‘Bright spots’ for estuary management in temperate Southern Australia

Koss, Rebecca, Wescott, Geoff, Fitzsimons, James and Hale, Lynne 2015, ‘Bright spots’ for estuary management in temperate Southern Australia, Australian journal of maritime & ocean affairs, vol. 7, no. 1, pp. 94-107, doi: 10.1080/18366503.2015.1014014.

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Title ‘Bright spots’ for estuary management in temperate Southern Australia
Author(s) Koss, Rebecca
Wescott, GeoffORCID iD for Wescott, Geoff orcid.org/0000-0002-9392-3319
Fitzsimons, JamesORCID iD for Fitzsimons, James orcid.org/0000-0003-4277-8040
Hale, Lynne
Journal name Australian journal of maritime & ocean affairs
Volume number 7
Issue number 1
Start page 94
End page 107
Total pages 14
Publisher Taylor & Francis
Place of publication London, Eng.
Publication date 2015
ISSN 1836-6503
Summary Estuaries are a transition zone for fresh and saline water and sediments, providing a range of ecosystem services for the local population, infrastructure and industries located in their environs. They are also governance transition zones where jurisdictions often overlap and focused attention is often lacking. As Australia’s population continues to expand, particularly in the south, estuaries are increasingly becoming popular locations for settlement due to their picturesque surrounds and accessibility for water-based activities. This results in expanding human and industry activities and pressures along estuaries and adjacent coastal settings impacting ecosystem service delivery. The absence of dedicated national and state estuary legislation in addition to decades of poor land and waterway management decisions paints a ‘doom and gloom’ picture for temperate southern Australian estuaries. Against this backdrop, there are number of estuary ‘bright spots’ where natural resource management bodies in strong partnership with local actors are moving forward in overcoming challenges to estuary conservation. Using case studies, this paper describes the key elements for effective estuary management that can lead to improved estuary health.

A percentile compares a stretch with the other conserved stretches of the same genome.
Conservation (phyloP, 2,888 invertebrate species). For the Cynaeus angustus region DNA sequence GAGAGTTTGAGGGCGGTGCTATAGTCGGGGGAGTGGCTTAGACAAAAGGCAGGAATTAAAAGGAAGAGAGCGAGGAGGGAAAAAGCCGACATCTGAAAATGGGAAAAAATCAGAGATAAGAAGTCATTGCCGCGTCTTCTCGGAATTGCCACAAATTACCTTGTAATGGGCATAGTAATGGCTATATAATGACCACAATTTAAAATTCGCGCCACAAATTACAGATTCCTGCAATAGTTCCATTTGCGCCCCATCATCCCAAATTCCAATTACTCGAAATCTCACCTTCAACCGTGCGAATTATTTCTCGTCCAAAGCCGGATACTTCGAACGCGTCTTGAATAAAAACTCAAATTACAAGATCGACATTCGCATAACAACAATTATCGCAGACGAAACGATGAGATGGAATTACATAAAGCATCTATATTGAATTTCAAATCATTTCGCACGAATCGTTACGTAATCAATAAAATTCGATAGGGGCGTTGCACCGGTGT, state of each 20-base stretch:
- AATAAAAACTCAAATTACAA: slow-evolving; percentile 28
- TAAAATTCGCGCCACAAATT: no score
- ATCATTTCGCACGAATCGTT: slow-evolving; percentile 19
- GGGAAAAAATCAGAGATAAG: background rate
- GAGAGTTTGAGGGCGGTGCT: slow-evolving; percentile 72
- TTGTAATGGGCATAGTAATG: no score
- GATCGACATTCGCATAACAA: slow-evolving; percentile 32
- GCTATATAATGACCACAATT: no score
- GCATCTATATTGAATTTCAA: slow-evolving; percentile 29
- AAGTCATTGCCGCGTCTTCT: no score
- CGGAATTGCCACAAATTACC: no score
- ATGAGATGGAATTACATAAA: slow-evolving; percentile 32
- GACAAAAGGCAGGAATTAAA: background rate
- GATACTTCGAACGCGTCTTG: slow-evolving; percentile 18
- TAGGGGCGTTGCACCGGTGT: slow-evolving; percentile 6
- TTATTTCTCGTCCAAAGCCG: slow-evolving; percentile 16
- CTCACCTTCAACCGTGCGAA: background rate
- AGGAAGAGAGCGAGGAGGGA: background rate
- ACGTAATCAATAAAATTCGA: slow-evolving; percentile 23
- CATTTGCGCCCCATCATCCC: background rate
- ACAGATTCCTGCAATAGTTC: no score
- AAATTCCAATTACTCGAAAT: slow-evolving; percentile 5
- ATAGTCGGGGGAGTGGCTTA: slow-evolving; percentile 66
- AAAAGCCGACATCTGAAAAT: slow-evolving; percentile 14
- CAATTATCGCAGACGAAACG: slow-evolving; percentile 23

Language eng
DOI 10.1080/18366503.2015.1014014
Field of Research 1601 Anthropology
1606 Political Science
1801 Law
050205 Environmental Management
Socio Economic Objective 970105 Expanding Knowledge in the Environmental Sciences
HERDC Research category C1 Refereed article in a scholarly journal
ERA Research output type C Journal article
Copyright notice ©2015, Taylor & Francis
Persistent URL http://hdl.handle.net/10536/DRO/DU:30079834

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